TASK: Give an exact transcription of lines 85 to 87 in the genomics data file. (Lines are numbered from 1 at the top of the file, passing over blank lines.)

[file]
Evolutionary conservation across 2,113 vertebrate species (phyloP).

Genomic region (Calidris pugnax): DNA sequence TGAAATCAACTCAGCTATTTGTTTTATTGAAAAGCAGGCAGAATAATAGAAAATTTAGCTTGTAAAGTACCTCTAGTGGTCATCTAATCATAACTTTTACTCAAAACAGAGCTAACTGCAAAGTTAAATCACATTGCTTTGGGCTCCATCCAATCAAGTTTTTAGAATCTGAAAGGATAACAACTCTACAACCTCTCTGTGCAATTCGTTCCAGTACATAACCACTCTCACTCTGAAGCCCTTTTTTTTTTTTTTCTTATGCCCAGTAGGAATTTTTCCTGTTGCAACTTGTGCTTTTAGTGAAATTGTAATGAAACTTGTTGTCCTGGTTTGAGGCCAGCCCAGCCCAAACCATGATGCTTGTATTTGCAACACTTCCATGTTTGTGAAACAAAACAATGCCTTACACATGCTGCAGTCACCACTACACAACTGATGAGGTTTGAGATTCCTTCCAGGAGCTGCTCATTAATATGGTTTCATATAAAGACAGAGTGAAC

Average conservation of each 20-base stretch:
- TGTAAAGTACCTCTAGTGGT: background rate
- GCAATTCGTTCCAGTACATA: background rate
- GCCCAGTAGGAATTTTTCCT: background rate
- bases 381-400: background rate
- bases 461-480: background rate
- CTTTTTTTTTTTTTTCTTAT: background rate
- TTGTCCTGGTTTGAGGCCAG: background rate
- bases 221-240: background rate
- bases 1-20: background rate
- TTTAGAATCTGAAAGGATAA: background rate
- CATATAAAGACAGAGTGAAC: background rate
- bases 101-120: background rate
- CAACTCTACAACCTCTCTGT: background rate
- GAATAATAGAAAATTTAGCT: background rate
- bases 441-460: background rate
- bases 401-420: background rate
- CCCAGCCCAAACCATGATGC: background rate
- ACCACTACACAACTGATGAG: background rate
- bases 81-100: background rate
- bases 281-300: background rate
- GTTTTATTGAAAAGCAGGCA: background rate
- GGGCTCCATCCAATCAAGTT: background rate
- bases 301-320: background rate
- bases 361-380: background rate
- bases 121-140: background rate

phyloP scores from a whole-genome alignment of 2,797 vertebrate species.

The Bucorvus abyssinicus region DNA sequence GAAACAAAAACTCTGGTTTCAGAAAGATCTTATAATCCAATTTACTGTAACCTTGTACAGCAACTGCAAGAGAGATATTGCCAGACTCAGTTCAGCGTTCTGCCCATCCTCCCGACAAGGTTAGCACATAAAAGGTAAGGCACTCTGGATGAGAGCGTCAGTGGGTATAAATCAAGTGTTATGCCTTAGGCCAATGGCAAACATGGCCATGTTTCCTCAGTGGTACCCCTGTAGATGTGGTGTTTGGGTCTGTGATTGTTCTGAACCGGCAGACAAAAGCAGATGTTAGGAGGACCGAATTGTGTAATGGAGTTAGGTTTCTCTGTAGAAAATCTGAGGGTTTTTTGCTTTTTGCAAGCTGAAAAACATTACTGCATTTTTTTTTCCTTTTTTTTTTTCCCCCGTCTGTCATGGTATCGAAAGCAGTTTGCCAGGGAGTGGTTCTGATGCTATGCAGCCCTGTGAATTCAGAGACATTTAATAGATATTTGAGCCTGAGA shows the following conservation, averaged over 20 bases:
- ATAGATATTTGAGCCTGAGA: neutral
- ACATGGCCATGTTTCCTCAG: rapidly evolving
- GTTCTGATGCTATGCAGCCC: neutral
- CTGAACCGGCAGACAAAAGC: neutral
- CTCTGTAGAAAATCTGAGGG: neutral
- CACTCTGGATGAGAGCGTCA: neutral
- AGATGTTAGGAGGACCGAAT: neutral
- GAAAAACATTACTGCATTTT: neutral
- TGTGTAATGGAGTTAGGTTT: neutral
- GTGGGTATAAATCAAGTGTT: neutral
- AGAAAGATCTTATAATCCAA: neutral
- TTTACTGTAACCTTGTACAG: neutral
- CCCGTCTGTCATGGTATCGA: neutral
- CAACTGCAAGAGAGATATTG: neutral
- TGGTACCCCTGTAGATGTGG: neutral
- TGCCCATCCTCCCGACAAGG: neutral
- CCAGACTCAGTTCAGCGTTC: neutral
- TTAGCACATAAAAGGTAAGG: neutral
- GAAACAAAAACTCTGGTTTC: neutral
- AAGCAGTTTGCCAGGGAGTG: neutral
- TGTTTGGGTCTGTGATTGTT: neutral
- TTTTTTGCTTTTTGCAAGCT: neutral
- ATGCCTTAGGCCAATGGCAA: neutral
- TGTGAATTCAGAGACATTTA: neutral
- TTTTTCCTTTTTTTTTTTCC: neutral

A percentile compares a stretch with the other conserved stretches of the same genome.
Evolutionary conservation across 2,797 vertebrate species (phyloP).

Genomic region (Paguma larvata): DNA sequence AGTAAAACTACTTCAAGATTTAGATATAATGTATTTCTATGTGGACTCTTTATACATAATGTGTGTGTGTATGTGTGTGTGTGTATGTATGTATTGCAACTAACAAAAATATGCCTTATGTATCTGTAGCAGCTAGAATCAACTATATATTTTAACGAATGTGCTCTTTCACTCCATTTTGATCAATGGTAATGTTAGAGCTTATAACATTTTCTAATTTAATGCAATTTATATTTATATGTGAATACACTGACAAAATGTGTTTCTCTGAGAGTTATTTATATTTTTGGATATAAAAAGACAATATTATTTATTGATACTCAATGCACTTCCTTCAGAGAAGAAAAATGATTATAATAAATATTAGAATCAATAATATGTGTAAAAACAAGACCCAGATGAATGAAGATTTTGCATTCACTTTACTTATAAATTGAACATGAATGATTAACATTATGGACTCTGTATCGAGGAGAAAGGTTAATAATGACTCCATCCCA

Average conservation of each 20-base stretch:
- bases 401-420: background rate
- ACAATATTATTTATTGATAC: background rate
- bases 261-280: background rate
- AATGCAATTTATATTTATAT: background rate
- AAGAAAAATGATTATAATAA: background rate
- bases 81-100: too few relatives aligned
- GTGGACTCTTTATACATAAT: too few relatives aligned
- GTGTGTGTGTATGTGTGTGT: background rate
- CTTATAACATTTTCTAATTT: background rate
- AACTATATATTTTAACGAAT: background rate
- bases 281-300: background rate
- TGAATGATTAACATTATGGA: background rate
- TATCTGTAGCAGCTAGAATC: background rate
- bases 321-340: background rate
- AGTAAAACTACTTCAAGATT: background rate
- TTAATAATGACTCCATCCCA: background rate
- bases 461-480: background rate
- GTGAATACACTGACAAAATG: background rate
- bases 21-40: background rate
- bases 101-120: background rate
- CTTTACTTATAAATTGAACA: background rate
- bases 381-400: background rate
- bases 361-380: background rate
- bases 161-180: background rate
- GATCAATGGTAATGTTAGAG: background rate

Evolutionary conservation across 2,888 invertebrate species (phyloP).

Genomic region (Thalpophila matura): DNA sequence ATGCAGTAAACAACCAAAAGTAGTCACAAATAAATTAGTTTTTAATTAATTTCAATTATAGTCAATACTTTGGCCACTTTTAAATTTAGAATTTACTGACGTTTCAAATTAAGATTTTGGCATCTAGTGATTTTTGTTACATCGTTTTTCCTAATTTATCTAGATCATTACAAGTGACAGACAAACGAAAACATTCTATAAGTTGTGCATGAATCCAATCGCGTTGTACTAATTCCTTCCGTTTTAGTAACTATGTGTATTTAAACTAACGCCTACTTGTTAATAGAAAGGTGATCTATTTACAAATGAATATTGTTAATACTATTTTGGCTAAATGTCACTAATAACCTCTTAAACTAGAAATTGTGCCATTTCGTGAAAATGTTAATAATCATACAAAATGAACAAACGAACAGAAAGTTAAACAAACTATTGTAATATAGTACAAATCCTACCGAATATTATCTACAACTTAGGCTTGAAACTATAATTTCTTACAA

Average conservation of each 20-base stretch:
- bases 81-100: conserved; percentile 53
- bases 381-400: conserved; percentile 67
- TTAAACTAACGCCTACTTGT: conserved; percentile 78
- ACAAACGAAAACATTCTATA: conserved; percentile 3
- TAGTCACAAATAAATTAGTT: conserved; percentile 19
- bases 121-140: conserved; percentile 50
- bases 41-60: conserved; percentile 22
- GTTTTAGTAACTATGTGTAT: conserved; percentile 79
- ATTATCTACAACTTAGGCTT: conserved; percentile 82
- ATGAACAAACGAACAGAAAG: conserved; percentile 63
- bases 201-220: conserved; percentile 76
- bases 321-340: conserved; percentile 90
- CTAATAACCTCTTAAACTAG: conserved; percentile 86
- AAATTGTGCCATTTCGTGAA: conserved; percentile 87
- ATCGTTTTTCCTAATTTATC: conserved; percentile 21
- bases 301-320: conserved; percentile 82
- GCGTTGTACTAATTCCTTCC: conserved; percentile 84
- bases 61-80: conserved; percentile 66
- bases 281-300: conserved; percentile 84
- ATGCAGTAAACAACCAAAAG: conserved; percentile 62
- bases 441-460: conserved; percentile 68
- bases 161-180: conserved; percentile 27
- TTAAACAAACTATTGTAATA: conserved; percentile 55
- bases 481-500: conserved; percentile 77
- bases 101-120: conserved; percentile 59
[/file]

Evolutionary conservation across 2,888 invertebrate species (phyloP).

Genomic region (Thalpophila matura): DNA sequence ATGCAGTAAACAACCAAAAGTAGTCACAAATAAATTAGTTTTTAATTAATTTCAATTATAGTCAATACTTTGGCCACTTTTAAATTTAGAATTTACTGACGTTTCAAATTAAGATTTTGGCATCTAGTGATTTTTGTTACATCGTTTTTCCTAATTTATCTAGATCATTACAAGTGACAGACAAACGAAAACATTCTATAAGTTGTGCATGAATCCAATCGCGTTGTACTAATTCCTTCCGTTTTAGTAACTATGTGTATTTAAACTAACGCCTACTTGTTAATAGAAAGGTGATCTATTTACAAATGAATATTGTTAATACTATTTTGGCTAAATGTCACTAATAACCTCTTAAACTAGAAATTGTGCCATTTCGTGAAAATGTTAATAATCATACAAAATGAACAAACGAACAGAAAGTTAAACAAACTATTGTAATATAGTACAAATCCTACCGAATATTATCTACAACTTAGGCTTGAAACTATAATTTCTTACAA

Average conservation of each 20-base stretch: